The Agenda

‘Where’s the Growth?’

How can we possibly believe that low marginal tax rates are good for growth if we’ve had lackluster growth and relatively low marginal tax rates! The relevant question is this: would growth performance have been even worse under higher marginal tax rates? The problem, of course, is that this question is extremely difficult if not impossible answer. The folk response to this question is, “Well, growth was spectacular in the 1990s, after an increase in MTRs!” Which is true! But one can again argue that growth would have been stronger had MTRs been lower.

Moreover, we have to tease out the short-run impacts of changes in MTRs from long-run impacts, as firms and industries respond over long periods of time to changing tax environments. Path dependence is a very powerful force, and prime-age workers vary in their elasticities, e.g., a worker with children and a mortgage isn’t in a great position to choose more leisure, but a worker approaching retirement is in a somewhat better position to do so. This is a case for varying tax rates according to demographic characteristics, e.g., age and gender. Yet I suspect that this wouldn’t go down very well with the voting public, though of course we offer innumerable tax breaks pegged to other qualities that aren’t obviously sensible for discrimination. Why people who have a strong proclivity towards homeownership should get a huge tax break remains a mystery to me, in part because I find the arguments from good citizenship to asset-building unconvincing in the extreme. (There are other, cheaper ways to pursue said goals.)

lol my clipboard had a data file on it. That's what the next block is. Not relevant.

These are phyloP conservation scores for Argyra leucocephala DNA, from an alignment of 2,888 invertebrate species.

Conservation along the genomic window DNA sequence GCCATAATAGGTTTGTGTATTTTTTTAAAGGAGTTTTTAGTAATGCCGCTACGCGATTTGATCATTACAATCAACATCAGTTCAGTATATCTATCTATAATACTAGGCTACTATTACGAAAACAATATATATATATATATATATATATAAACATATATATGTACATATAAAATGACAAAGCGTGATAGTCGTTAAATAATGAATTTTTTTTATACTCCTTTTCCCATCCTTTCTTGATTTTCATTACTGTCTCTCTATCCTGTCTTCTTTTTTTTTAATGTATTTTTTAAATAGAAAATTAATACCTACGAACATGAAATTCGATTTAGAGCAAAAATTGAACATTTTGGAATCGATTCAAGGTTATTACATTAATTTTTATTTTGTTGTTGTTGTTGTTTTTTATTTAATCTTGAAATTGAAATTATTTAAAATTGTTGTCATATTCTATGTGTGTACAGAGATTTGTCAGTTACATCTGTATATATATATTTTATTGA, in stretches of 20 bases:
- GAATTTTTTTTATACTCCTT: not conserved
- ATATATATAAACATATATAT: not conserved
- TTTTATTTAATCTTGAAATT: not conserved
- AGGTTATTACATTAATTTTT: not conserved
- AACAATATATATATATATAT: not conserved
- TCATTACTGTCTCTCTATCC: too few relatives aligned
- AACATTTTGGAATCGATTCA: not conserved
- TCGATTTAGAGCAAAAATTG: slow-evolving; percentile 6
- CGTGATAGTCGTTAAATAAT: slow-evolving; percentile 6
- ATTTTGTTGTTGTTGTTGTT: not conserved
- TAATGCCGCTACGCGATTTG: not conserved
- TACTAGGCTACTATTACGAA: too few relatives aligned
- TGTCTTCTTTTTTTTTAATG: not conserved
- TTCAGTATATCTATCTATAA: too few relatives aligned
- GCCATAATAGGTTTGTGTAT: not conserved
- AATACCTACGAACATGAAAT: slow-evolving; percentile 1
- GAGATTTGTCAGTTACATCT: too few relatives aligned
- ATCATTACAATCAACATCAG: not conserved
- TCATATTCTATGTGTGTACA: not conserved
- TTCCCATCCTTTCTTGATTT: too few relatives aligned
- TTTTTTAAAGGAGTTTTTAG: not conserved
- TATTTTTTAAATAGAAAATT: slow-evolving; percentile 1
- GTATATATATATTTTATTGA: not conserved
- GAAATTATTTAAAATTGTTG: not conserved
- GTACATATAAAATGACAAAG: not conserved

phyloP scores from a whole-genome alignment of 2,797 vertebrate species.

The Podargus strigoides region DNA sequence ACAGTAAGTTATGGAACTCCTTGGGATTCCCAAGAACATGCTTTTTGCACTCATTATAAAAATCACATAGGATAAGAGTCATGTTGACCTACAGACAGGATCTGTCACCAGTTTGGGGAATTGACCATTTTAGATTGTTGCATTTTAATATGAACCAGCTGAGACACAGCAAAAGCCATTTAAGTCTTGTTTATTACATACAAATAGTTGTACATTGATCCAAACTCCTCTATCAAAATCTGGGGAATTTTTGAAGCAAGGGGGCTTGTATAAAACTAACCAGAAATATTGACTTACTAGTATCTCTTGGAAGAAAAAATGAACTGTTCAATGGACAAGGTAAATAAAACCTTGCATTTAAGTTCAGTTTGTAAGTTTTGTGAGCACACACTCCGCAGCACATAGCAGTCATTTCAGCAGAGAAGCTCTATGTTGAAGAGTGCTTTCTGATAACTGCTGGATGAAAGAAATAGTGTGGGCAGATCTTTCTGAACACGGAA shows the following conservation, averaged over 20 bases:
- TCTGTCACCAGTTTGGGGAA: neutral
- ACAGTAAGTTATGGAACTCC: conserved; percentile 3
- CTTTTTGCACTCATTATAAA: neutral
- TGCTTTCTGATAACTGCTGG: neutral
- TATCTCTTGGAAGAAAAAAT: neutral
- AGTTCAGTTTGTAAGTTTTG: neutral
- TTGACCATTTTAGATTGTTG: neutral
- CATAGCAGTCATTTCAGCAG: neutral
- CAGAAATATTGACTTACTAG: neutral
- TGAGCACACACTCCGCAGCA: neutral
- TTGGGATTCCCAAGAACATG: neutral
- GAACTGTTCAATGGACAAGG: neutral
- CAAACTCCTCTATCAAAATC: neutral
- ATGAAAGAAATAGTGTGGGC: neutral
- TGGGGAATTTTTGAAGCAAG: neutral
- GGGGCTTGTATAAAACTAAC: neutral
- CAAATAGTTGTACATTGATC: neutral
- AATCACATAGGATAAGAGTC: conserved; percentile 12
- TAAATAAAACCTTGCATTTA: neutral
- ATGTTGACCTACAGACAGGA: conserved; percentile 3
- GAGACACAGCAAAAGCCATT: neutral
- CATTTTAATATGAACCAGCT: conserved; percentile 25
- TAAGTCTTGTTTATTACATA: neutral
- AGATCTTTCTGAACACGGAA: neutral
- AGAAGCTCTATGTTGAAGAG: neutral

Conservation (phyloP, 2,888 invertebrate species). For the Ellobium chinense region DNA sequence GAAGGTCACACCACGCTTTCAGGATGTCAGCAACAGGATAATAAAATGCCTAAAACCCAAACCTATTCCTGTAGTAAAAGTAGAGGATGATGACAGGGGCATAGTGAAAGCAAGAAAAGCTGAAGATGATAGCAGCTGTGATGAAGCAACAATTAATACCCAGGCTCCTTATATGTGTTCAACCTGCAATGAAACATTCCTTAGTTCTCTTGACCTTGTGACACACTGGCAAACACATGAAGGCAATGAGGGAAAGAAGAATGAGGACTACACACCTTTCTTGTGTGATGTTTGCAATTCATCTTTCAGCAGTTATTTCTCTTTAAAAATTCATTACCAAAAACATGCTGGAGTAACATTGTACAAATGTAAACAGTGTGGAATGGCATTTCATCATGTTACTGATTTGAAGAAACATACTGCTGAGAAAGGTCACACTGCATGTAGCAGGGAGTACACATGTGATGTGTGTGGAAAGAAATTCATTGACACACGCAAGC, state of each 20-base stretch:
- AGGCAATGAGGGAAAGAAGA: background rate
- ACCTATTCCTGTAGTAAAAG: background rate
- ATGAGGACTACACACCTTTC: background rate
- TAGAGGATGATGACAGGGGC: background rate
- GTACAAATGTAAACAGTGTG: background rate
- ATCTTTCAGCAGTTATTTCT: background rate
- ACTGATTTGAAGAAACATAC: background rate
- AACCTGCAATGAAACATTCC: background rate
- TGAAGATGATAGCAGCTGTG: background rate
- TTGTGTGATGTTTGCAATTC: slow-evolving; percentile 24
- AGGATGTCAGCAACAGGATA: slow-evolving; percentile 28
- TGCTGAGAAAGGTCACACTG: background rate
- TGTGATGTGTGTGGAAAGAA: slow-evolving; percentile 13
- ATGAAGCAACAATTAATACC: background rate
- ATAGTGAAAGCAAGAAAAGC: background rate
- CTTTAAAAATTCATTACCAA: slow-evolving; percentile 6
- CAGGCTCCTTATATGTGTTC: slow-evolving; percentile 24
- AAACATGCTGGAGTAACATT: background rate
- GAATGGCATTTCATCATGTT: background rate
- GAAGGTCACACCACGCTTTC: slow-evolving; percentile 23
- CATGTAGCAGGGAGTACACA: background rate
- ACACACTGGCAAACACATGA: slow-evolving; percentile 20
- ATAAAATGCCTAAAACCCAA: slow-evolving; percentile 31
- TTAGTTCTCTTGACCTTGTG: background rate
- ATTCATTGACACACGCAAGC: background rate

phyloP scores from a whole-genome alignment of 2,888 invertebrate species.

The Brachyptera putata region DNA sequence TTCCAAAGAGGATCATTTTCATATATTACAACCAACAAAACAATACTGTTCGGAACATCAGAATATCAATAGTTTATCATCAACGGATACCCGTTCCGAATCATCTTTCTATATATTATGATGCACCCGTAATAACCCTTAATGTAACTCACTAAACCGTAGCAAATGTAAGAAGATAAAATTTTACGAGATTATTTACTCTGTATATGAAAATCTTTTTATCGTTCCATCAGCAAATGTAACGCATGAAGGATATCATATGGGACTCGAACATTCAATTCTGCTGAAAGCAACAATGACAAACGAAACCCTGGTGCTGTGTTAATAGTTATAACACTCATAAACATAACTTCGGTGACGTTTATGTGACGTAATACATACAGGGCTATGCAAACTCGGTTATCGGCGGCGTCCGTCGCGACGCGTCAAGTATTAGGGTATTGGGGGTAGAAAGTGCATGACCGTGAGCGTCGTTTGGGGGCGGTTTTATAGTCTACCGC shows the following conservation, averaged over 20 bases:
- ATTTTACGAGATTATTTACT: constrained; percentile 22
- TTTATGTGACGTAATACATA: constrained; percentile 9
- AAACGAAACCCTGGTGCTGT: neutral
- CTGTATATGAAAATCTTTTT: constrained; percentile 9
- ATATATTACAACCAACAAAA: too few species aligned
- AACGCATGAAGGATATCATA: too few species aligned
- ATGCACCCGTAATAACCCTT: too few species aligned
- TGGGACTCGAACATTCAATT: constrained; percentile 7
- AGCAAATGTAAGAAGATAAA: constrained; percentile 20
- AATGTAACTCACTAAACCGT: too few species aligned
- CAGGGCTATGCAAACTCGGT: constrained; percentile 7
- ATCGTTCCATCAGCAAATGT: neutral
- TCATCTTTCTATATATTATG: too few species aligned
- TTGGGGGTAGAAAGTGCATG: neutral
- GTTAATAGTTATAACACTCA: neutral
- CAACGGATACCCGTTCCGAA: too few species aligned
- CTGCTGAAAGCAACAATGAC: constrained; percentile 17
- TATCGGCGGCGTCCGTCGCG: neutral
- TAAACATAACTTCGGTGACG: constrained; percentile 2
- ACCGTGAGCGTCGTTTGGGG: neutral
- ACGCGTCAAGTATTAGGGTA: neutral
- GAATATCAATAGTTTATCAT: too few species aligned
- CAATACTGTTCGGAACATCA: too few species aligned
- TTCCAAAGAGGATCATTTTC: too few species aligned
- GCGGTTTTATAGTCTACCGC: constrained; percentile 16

And all kinds of other issues enter the picture. Tax policy interacts with other policies in many different, complicated ways. My basic view is that, for the reasons Alan Viard and others have carefully explained, high marginal tax rates have negative incentive effects that outweigh the potential revenue gains, while curbing tax expenditures yield revenue gains without the negative incentive effects, though of course there are distributional considerations.

I find that I feel compelled write this post at least once every two weeks. 

Reihan Salam is president of the Manhattan Institute and a contributing editor of National Review.

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